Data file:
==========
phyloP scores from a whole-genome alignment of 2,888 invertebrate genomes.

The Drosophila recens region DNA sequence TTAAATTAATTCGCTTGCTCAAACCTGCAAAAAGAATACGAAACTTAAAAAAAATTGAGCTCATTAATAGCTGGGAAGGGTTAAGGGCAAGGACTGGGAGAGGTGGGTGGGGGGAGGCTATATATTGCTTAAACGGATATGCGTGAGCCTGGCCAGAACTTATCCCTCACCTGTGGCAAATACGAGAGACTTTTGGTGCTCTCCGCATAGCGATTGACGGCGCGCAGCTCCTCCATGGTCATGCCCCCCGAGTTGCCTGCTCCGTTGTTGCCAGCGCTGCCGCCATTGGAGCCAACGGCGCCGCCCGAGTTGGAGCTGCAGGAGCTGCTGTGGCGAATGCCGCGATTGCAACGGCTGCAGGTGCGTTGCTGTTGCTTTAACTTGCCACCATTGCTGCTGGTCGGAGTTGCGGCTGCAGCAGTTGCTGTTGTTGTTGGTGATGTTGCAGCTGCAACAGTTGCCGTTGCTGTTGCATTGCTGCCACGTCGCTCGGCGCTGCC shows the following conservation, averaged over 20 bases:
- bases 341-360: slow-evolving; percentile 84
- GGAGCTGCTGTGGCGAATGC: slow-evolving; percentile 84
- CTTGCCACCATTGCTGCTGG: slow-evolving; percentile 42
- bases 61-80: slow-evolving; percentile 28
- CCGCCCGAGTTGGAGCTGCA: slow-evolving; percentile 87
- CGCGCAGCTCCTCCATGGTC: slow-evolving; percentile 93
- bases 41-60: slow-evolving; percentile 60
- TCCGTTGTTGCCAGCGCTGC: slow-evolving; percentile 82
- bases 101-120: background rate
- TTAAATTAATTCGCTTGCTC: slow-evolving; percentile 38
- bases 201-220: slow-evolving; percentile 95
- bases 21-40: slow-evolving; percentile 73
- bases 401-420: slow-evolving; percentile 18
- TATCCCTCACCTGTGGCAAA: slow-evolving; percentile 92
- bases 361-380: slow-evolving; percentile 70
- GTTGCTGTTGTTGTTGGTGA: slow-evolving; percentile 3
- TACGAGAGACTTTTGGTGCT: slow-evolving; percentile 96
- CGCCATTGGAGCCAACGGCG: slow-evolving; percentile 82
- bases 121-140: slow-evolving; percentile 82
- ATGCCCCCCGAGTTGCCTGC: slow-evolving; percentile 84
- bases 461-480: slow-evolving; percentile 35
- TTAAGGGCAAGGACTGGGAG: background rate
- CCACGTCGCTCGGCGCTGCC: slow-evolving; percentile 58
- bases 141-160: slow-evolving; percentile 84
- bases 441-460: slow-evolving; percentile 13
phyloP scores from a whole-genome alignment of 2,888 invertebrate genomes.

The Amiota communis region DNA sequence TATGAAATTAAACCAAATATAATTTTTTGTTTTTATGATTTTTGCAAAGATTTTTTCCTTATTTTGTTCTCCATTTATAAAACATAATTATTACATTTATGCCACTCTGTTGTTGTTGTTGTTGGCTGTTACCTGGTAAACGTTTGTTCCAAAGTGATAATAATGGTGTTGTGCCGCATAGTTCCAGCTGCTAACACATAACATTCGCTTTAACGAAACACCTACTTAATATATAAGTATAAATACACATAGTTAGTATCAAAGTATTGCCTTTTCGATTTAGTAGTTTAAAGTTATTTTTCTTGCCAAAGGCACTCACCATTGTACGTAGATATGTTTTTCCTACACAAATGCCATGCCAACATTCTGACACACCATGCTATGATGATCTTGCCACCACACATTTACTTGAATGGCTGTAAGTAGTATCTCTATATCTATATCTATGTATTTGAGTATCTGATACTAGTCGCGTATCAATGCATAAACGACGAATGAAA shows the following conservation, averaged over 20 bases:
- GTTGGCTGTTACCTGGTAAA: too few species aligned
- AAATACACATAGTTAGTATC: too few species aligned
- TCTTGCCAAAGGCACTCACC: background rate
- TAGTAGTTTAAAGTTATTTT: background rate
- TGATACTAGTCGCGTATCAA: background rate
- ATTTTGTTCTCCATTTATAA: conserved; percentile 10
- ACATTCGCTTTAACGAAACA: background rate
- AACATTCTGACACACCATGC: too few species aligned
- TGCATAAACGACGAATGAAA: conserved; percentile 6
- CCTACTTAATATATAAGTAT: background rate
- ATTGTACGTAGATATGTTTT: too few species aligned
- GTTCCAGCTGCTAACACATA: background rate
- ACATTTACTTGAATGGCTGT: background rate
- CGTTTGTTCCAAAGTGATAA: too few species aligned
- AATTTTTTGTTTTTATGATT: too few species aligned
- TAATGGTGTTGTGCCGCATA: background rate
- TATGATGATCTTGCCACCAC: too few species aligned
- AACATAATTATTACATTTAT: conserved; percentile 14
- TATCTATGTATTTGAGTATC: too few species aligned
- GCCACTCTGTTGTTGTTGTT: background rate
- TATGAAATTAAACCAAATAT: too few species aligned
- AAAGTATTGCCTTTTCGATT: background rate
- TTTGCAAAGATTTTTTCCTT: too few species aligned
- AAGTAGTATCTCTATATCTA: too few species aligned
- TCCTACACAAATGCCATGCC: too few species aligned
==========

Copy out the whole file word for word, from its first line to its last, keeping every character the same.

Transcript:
phyloP scores from a whole-genome alignment of 2,888 invertebrate genomes.

The Drosophila recens region DNA sequence TTAAATTAATTCGCTTGCTCAAACCTGCAAAAAGAATACGAAACTTAAAAAAAATTGAGCTCATTAATAGCTGGGAAGGGTTAAGGGCAAGGACTGGGAGAGGTGGGTGGGGGGAGGCTATATATTGCTTAAACGGATATGCGTGAGCCTGGCCAGAACTTATCCCTCACCTGTGGCAAATACGAGAGACTTTTGGTGCTCTCCGCATAGCGATTGACGGCGCGCAGCTCCTCCATGGTCATGCCCCCCGAGTTGCCTGCTCCGTTGTTGCCAGCGCTGCCGCCATTGGAGCCAACGGCGCCGCCCGAGTTGGAGCTGCAGGAGCTGCTGTGGCGAATGCCGCGATTGCAACGGCTGCAGGTGCGTTGCTGTTGCTTTAACTTGCCACCATTGCTGCTGGTCGGAGTTGCGGCTGCAGCAGTTGCTGTTGTTGTTGGTGATGTTGCAGCTGCAACAGTTGCCGTTGCTGTTGCATTGCTGCCACGTCGCTCGGCGCTGCC shows the following conservation, averaged over 20 bases:
- bases 341-360: slow-evolving; percentile 84
- GGAGCTGCTGTGGCGAATGC: slow-evolving; percentile 84
- CTTGCCACCATTGCTGCTGG: slow-evolving; percentile 42
- bases 61-80: slow-evolving; percentile 28
- CCGCCCGAGTTGGAGCTGCA: slow-evolving; percentile 87
- CGCGCAGCTCCTCCATGGTC: slow-evolving; percentile 93
- bases 41-60: slow-evolving; percentile 60
- TCCGTTGTTGCCAGCGCTGC: slow-evolving; percentile 82
- bases 101-120: background rate
- TTAAATTAATTCGCTTGCTC: slow-evolving; percentile 38
- bases 201-220: slow-evolving; percentile 95
- bases 21-40: slow-evolving; percentile 73
- bases 401-420: slow-evolving; percentile 18
- TATCCCTCACCTGTGGCAAA: slow-evolving; percentile 92
- bases 361-380: slow-evolving; percentile 70
- GTTGCTGTTGTTGTTGGTGA: slow-evolving; percentile 3
- TACGAGAGACTTTTGGTGCT: slow-evolving; percentile 96
- CGCCATTGGAGCCAACGGCG: slow-evolving; percentile 82
- bases 121-140: slow-evolving; percentile 82
- ATGCCCCCCGAGTTGCCTGC: slow-evolving; percentile 84
- bases 461-480: slow-evolving; percentile 35
- TTAAGGGCAAGGACTGGGAG: background rate
- CCACGTCGCTCGGCGCTGCC: slow-evolving; percentile 58
- bases 141-160: slow-evolving; percentile 84
- bases 441-460: slow-evolving; percentile 13
phyloP scores from a whole-genome alignment of 2,888 invertebrate genomes.

The Amiota communis region DNA sequence TATGAAATTAAACCAAATATAATTTTTTGTTTTTATGATTTTTGCAAAGATTTTTTCCTTATTTTGTTCTCCATTTATAAAACATAATTATTACATTTATGCCACTCTGTTGTTGTTGTTGTTGGCTGTTACCTGGTAAACGTTTGTTCCAAAGTGATAATAATGGTGTTGTGCCGCATAGTTCCAGCTGCTAACACATAACATTCGCTTTAACGAAACACCTACTTAATATATAAGTATAAATACACATAGTTAGTATCAAAGTATTGCCTTTTCGATTTAGTAGTTTAAAGTTATTTTTCTTGCCAAAGGCACTCACCATTGTACGTAGATATGTTTTTCCTACACAAATGCCATGCCAACATTCTGACACACCATGCTATGATGATCTTGCCACCACACATTTACTTGAATGGCTGTAAGTAGTATCTCTATATCTATATCTATGTATTTGAGTATCTGATACTAGTCGCGTATCAATGCATAAACGACGAATGAAA shows the following conservation, averaged over 20 bases:
- GTTGGCTGTTACCTGGTAAA: too few species aligned
- AAATACACATAGTTAGTATC: too few species aligned
- TCTTGCCAAAGGCACTCACC: background rate
- TAGTAGTTTAAAGTTATTTT: background rate
- TGATACTAGTCGCGTATCAA: background rate
- ATTTTGTTCTCCATTTATAA: conserved; percentile 10
- ACATTCGCTTTAACGAAACA: background rate
- AACATTCTGACACACCATGC: too few species aligned
- TGCATAAACGACGAATGAAA: conserved; percentile 6
- CCTACTTAATATATAAGTAT: background rate
- ATTGTACGTAGATATGTTTT: too few species aligned
- GTTCCAGCTGCTAACACATA: background rate
- ACATTTACTTGAATGGCTGT: background rate
- CGTTTGTTCCAAAGTGATAA: too few species aligned
- AATTTTTTGTTTTTATGATT: too few species aligned
- TAATGGTGTTGTGCCGCATA: background rate
- TATGATGATCTTGCCACCAC: too few species aligned
- AACATAATTATTACATTTAT: conserved; percentile 14
- TATCTATGTATTTGAGTATC: too few species aligned
- GCCACTCTGTTGTTGTTGTT: background rate
- TATGAAATTAAACCAAATAT: too few species aligned
- AAAGTATTGCCTTTTCGATT: background rate
- TTTGCAAAGATTTTTTCCTT: too few species aligned
- AAGTAGTATCTCTATATCTA: too few species aligned
- TCCTACACAAATGCCATGCC: too few species aligned